The Debate on Adjustments Appropriation Bill came before the National Council of Provinces (NCOP) today. As expected, a heated debate ensued as to whether it would serve its intended purpose or not, given the mounting reports of fraud and corruption levelled against those charged with the task of managing public funds. 

As a result of these growing concerns, the Chairperson of the Select Committee on Appropriations, Ms Dikeledi Mahlangu, who presented the report of the committee on the Bill during the debate, stated that the committee has called upon the National Treasury and the Department of Planning, Monitoring and Evaluation to strengthen budget management, deal with corruption and financial mismanagement.

She called for drastic measures to ensure that internal controls of departments are enhanced and are in a position to detect fraud and corruption. Furthermore, she stated the need to expedite the Procurement Bill to localise procurement processes and management thereof to achieve inclusive economic growth.

Ms Mahlangu commended the National Treasury for reinstating R2.4 billion for the Department of Agriculture to protect food security, given the current levels of poverty and unemployment. For the continued non-expenditure of funds at local government, she asked the National Treasury to assist municipalities to develop necessary skills to be in a position to spend their budgets adequately.

In her view, the state-owned enterprises bailouts take away resources from the poor. She said: “As a committee, we have requested the Parliamentary Budget Office to do research on the feasibility of National Treasury’s measures and interventions in the economy.”

Speaking during the debate, the Minister of Finance, Mr Tito Mboweni, said: “We want to emphasise that we are in this situation principally because of Covid-19. It has turned things upside down. Bringing major changes in our economic forecast and our revenue streams.”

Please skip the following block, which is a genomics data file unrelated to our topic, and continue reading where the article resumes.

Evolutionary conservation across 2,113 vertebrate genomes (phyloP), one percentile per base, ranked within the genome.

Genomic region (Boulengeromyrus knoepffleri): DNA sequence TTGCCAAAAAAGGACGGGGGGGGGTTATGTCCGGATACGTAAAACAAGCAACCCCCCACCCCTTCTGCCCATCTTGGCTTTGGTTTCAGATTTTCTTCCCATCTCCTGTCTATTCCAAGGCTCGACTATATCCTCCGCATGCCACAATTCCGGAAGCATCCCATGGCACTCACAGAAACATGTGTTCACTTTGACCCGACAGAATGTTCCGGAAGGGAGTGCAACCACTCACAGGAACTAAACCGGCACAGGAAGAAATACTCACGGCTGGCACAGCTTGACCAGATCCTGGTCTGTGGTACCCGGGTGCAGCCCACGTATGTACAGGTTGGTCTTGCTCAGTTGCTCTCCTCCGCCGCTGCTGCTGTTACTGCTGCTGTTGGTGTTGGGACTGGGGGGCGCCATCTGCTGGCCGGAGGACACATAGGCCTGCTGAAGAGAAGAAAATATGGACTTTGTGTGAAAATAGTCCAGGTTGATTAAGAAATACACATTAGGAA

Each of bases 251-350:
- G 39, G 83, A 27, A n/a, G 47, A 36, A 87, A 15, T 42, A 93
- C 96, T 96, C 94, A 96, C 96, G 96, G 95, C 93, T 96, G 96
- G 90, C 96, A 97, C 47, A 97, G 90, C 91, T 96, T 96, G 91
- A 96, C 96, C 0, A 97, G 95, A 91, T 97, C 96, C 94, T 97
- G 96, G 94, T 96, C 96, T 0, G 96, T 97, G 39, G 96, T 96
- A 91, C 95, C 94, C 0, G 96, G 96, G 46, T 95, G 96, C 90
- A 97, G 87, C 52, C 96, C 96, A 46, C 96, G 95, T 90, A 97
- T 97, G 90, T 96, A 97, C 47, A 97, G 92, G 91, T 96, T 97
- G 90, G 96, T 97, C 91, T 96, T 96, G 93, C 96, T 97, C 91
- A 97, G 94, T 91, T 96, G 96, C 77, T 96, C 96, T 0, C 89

Mr Mboweni told the delegates to the NCOP that there is a serious tension between expenditure and the income which is essentially revenue collections, as there is shrinkage on revenue generation. He added that “revenue shrinkages are much more than we thought, and our ability to fund what we wanted to fund will be challenged”.

He said: “It seems many have not internalised the difficulty we are facing. As the National Treasury, we are frustrated by the lack of understanding of the situation we are in.” He added: “If we were to be frank, we are in a period in which we will have to consider cutting our own salaries because the GDP (gross domestic product) is shrinking and the size of our economy will not be the same.”

He said the government has borrowed from the International Monetary Fund (IMF) and Brics Bank. He said they are on the way to the World Bank and other institutions as what they have received to bridge the gap which is widening between shrinking revenue collection and expenditure, will not be enough.

Referring to acts of corruption related to the Covid 19 budget, Mr Mboweni admitted that there have been thugs and “tsotsis” who formed businesses for the purposes of looting the money which is aimed at pushing back the frontiers of Covid-19. Based on that, he said they have urged the provinces to publish a list of people and business companies that got tenders for health products and PPEs (personal protective equipment).  

“It’s important that we are transparent and in full control of the fiscus. We are now considering coming up with a central procurement and transversal disbursement system to curb fraud and corruption,” he said. 

By Abel Mputing

31 July 2020